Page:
Will Netanyahu Be Indicted? In Israel, the Pressure’s on This Man to Decide
When Avichai Mandelblit was being considered for the post of Israeli attorney general, the selection committee had a question: If there was enough evidence, would he prosecute the man who was then his boss, Prime Minister Benjamin Netanyahu?
Mr. Mandelblit did not hesitate, according to a person involved in the vetting process.
Yes, he said.
Now that answer is about to be tested.
Mr. Mandelblit, a soft-spoken jurist, is expected to announce as early as Thursday whether he intends to indict the prime minister in any of three separate corruption cases. His decisions, coming amid an election campaign in which Mr. Netanyahu is seeking a fourth consecutive term, are bound to anger the prime minister’s supporters, his opponents, or both.
“Everybody in Israel knows today that Mandelblit will be accused by 50 percent of the population no matter what he decides,” said Yedidia Z. Stern, a law professor and senior fellow at the Israel Democracy Institute. “There is no way he can go out in the rain and not get wet.”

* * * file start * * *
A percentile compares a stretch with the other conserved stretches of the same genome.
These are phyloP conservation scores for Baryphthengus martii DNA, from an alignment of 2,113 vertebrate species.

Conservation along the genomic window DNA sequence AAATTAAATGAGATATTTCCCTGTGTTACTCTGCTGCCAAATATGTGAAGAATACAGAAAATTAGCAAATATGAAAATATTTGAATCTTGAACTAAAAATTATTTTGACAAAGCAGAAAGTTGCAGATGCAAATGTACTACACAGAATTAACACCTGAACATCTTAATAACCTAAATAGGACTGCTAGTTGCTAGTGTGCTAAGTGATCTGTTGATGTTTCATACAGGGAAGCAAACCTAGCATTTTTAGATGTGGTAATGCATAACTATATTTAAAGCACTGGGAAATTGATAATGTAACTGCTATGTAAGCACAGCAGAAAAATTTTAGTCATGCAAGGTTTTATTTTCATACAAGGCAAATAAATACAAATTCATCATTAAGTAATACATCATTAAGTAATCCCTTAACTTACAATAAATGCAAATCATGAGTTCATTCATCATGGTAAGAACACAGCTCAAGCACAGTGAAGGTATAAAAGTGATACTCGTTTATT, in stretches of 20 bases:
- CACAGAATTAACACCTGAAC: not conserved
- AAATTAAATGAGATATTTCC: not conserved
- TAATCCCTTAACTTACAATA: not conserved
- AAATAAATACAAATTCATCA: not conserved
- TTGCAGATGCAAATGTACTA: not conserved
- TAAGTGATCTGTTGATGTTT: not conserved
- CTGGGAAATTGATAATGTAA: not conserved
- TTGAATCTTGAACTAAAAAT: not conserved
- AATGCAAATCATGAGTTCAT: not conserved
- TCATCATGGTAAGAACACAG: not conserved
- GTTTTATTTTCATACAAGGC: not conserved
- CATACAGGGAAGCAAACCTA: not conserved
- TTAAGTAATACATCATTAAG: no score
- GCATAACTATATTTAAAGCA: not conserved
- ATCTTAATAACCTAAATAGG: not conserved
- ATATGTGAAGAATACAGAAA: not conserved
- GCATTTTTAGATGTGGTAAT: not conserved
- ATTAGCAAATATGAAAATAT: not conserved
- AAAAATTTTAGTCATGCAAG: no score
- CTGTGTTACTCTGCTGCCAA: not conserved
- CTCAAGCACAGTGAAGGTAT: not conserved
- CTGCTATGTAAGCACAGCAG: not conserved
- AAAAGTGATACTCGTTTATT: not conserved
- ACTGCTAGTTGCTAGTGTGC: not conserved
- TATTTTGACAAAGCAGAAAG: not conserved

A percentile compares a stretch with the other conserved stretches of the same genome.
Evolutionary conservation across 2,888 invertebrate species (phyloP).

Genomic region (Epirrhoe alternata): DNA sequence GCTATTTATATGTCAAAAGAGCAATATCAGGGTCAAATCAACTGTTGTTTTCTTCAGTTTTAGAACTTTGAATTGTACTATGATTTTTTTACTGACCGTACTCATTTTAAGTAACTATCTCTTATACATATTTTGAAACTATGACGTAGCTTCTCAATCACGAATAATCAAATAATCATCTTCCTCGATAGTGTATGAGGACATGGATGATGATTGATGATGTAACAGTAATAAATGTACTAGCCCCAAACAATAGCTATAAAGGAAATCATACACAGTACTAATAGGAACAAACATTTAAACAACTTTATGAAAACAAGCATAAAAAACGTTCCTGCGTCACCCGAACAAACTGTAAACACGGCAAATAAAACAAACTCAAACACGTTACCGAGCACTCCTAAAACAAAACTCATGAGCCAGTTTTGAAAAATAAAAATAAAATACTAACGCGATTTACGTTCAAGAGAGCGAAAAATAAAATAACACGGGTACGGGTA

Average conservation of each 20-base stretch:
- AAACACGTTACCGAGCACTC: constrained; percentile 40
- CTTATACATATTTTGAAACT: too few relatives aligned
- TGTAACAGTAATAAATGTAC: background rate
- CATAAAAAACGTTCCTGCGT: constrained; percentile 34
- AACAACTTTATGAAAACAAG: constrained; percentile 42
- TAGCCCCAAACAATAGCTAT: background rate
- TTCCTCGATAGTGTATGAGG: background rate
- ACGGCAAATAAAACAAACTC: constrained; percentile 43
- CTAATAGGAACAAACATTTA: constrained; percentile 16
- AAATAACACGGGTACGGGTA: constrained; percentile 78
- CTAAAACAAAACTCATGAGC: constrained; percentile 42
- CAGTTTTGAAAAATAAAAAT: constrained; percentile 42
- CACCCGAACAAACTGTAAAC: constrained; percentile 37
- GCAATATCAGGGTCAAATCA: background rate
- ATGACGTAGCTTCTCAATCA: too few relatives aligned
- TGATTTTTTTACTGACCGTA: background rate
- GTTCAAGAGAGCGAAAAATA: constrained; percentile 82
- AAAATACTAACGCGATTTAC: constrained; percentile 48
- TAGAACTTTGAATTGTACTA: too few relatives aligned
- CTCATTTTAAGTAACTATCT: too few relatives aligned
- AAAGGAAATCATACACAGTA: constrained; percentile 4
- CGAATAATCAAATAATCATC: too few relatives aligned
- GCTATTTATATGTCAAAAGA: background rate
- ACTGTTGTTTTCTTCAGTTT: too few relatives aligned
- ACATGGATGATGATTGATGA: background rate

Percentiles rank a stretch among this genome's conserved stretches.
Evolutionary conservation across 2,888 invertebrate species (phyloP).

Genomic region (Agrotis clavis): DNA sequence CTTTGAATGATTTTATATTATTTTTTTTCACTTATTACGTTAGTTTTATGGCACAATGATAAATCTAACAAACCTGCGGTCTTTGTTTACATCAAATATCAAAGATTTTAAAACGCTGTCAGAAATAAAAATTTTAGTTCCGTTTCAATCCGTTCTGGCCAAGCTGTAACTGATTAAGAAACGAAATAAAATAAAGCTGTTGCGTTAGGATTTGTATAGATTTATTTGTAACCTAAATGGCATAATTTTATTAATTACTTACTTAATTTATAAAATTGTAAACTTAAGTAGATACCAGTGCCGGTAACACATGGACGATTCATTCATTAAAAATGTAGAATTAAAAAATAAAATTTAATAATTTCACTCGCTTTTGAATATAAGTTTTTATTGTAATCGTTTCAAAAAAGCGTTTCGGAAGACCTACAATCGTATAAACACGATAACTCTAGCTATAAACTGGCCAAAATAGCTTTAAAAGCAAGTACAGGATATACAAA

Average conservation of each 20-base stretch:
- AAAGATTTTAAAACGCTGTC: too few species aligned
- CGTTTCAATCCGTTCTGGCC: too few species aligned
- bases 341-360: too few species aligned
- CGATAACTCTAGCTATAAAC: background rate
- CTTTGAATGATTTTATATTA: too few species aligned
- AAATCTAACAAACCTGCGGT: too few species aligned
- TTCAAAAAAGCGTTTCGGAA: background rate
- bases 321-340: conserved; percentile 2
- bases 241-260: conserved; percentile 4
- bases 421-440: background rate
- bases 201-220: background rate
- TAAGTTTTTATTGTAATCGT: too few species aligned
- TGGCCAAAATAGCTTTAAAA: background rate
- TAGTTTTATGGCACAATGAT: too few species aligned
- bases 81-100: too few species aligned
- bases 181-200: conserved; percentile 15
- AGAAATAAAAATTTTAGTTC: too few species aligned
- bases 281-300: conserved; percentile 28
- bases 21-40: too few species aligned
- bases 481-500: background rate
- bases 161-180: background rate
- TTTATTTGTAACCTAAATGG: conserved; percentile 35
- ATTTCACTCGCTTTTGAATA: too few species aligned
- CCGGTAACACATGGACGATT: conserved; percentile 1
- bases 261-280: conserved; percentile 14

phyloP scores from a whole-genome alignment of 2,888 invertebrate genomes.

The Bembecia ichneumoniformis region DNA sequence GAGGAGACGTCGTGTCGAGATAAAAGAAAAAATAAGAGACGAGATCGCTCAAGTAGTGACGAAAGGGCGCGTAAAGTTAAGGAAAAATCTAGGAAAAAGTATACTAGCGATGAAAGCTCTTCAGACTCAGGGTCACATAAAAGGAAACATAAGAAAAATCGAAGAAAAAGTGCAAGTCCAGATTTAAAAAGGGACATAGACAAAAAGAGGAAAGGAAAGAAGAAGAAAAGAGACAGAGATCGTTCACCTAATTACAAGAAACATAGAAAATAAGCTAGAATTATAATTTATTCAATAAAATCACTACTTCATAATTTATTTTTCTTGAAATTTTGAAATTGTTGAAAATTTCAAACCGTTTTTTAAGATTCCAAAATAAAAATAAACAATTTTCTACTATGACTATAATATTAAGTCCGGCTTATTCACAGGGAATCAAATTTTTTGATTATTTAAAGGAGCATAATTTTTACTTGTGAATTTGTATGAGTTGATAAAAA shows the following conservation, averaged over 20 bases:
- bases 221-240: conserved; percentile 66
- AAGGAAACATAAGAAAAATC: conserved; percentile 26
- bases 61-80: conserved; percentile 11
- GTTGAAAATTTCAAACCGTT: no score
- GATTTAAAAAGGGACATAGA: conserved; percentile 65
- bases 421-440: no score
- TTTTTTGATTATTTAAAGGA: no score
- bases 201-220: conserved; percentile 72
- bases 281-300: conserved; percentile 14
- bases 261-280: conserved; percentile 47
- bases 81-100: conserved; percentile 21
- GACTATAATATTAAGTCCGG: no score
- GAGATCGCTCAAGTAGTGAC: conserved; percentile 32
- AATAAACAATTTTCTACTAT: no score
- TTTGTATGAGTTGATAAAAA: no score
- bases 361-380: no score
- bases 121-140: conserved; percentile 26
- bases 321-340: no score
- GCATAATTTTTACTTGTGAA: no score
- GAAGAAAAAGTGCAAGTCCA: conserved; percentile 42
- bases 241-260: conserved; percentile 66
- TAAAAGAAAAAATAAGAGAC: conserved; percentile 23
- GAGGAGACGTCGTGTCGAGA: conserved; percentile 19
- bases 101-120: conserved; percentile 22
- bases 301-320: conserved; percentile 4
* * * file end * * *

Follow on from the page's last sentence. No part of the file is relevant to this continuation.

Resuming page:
But the fact that there is nothing Mr. Mandelblit could do to make everyone happy may finally be liberating. “So he’ll get wet,” Mr. Stern said. “Now he can go out in the rain.”
The possible charges against Mr. Netanyahu are bribery, fraud and breach of trust. But neither side was waiting for a decision to start assailing the attorney general.
Mr. Netanyahu and his conservative allies have accused Mr. Mandelblit of caving in to pressure from the left and the liberal media, and racing toward an indictment before the April 9 election.
“One of the most fateful decisions in the country’s history, a decision that could bring the left to power, is being taken hastily and with record speed,” Mr. Netanyahu, who denies all wrongdoing, said this month.
Mr. Netanyahu’s critics on the left have accused Mr. Mandelblit of foot-dragging, questioning whether he has the stomach to turn on his former boss. Before he was Mr. Netanyahu’s choice for attorney general, Mr. Mandelblit served for three years as Mr. Netanyahu’s cabinet secretary, a position of deep trust.
Given that intimate relationship, argued Eldad Yaniv, a leftist lawyer and activist, Mr. Mandelblit is better suited to be “an essential witness for the police investigation,” not the prosecutor.
In the parlor game that has captivated Israel in recent weeks, some on the right, though, fear that Mr. Mandelblit could take a tough line against his one-time patron to prove his independence, burnishing his credentials for what they suspect is his ambition to serve on the Supreme Court.